PHYSICAL LITERACY has been an essential topic for coaches and physical educators for years, and it's importance for children and young people remains a priority today. The goal to help children to fall in love with sport and continue to live active and healthy lives well into adulthood should be one that all coaches of kids aspire to. To help us understand this topic further, we were joined by Dr. Stephen Behan and Dr. SarahJane Belton from Dublin City University, Ireland.
Dr. Sarahjane Belton
Sarah is an Associate Professor of Physical Education, and Head of the School of Health and Human Performance, at Dublin City University. Sarah Jane’s background is in physical education, physical activity, physical literacy and movement. Sarah Jane has published widely in a range of peer reviewed journals, book chapters and textbooks. She has lead on, and been involved in, a range of national projects and intervention programmes in the area of young peoples physical education and movement, including Youth-Physical Activity Towards Health and Moving Well-Being Well. Her work has been concerned with understanding factors associated with regular physical activity participation in youth, including global elements such as well-being, physical elements such as cardiovascular fitness and body composition, but also psychological and psycho-social factors such as barriers and motivators for physical activity, self-esteem and self-efficacy, attitudes, and levels of self-determination.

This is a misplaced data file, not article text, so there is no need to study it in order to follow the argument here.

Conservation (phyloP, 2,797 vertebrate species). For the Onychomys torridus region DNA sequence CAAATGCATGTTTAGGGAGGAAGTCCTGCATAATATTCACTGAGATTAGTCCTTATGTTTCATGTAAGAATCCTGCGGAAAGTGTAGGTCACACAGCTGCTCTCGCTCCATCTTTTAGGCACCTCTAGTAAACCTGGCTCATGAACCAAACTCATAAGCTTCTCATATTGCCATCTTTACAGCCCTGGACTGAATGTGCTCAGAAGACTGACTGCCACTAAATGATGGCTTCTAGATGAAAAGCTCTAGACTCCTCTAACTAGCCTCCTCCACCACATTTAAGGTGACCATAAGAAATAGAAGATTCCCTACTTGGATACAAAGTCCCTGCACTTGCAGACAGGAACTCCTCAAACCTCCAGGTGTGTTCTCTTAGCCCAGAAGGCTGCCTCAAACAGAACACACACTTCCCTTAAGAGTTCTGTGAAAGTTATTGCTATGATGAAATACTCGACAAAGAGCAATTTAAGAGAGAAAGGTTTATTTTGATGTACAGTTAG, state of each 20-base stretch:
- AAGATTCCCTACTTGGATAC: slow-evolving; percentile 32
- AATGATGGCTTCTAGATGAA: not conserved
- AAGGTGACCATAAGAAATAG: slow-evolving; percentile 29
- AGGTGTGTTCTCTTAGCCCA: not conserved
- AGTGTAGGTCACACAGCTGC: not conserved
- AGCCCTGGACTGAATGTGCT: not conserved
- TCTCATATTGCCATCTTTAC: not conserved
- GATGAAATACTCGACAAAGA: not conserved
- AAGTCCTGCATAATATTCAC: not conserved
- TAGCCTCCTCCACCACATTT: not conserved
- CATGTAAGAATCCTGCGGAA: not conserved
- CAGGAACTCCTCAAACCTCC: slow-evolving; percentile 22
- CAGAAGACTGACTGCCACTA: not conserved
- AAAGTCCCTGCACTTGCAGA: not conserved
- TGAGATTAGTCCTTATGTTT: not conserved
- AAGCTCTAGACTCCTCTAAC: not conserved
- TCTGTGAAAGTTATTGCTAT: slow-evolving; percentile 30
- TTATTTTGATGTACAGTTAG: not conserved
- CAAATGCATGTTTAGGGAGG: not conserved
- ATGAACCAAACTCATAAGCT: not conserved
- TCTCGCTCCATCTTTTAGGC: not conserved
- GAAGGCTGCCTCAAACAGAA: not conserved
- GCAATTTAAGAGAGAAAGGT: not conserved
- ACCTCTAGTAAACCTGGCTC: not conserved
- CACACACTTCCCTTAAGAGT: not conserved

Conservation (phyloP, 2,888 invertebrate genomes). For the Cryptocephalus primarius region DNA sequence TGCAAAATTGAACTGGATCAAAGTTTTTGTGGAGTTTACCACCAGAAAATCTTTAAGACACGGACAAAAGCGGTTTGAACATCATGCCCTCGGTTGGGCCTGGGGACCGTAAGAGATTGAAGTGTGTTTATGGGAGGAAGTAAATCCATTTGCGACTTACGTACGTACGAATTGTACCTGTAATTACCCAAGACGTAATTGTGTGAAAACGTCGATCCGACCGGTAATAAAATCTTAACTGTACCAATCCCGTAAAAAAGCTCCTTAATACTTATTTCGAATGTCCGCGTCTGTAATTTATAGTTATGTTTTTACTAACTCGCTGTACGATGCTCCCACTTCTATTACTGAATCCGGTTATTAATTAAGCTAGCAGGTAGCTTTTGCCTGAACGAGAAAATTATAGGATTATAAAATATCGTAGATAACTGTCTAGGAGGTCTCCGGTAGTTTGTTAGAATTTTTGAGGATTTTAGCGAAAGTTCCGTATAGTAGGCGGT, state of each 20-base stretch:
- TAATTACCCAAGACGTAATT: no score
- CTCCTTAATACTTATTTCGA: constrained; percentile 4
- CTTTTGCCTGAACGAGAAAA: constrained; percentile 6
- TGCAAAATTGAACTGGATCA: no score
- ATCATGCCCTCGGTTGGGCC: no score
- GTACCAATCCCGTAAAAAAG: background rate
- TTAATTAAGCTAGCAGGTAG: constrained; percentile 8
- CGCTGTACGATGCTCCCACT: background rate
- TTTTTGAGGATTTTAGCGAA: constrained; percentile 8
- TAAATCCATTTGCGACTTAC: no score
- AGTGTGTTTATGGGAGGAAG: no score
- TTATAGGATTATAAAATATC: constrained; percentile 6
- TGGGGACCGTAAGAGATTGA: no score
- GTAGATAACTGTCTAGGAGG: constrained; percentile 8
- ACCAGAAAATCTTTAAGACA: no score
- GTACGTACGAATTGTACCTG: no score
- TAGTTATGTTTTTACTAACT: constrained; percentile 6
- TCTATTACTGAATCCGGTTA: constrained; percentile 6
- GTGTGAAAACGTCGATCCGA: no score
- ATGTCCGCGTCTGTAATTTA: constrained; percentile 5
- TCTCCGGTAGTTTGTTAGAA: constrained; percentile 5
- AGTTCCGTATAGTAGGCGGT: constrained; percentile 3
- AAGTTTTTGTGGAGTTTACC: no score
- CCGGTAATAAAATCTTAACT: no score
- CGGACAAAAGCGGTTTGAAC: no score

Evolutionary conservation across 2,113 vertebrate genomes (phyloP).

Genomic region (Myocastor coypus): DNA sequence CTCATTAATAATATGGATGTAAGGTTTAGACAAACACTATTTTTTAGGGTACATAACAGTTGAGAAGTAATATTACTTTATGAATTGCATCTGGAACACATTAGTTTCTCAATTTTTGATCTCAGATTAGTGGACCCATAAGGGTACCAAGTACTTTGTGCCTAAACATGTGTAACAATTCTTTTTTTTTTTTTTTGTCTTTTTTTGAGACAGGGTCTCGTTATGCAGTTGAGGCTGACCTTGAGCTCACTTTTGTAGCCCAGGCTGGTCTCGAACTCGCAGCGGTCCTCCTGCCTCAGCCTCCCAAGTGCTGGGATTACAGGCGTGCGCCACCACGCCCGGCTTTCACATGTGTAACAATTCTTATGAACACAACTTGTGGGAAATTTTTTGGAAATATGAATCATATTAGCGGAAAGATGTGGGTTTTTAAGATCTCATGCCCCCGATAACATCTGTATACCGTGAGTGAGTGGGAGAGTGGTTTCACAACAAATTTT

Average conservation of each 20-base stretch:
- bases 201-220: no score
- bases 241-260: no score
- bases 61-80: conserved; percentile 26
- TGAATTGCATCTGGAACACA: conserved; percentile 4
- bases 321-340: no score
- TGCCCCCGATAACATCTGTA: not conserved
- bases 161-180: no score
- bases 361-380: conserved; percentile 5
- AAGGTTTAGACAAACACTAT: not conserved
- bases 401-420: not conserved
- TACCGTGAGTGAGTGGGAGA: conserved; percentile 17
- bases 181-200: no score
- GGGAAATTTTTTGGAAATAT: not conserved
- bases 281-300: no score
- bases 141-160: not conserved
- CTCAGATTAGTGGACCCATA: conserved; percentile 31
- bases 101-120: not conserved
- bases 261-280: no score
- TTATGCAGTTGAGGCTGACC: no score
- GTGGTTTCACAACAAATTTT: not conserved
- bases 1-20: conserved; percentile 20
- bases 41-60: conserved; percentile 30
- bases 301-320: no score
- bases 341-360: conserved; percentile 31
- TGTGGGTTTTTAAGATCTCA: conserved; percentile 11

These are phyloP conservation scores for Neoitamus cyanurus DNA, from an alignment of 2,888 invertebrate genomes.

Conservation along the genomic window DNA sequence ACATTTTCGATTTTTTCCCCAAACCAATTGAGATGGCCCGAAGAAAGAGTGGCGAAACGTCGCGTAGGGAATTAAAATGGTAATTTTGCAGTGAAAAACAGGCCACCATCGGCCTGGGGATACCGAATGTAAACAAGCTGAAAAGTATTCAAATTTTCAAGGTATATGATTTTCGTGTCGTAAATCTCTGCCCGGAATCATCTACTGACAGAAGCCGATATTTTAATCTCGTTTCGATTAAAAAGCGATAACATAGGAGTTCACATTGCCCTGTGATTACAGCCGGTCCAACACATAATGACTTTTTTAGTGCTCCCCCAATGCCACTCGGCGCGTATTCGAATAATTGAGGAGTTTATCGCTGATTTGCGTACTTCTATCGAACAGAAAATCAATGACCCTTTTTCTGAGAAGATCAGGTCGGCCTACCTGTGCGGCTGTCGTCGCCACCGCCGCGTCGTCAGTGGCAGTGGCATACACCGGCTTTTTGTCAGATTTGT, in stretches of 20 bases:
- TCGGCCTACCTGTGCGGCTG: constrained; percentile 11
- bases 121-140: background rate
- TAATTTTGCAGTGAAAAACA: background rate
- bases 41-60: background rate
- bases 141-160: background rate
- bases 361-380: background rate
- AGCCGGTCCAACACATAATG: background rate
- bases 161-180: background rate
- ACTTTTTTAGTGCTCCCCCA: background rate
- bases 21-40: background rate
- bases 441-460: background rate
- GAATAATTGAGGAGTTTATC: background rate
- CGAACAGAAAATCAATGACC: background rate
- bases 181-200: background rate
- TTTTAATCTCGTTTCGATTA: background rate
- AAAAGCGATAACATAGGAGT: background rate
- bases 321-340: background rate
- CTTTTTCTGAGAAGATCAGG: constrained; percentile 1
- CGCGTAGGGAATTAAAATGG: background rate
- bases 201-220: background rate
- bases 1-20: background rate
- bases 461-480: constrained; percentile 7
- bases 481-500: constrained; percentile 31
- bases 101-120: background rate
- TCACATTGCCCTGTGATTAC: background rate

Dr. Stephen Behan
Stephen joined Insight in December 2016 and is part of the Business Development team at Dublin City University. Stephen was one of the lead researchers on the Moving Well-Being Well project. One of the largest research programmes of its kind in the world, Moving Well-Being Well broke the mould, intervening early in a child’s life to increase their physical literacy and provide them with the tools to be active for life. A focus was on improving children’s confidence and motivation towards physical activity through developing their fundamental movement skills. Stephen’s interest in Health and Human Performance continues in his current role. Stephen also has a background working as a Games Promotion Officer for Dublin GAA, where he worked on the ground with various clubs across the city. Stephen has presented his work at numerous international conferences and publishes in a number of peer-reviewed journals.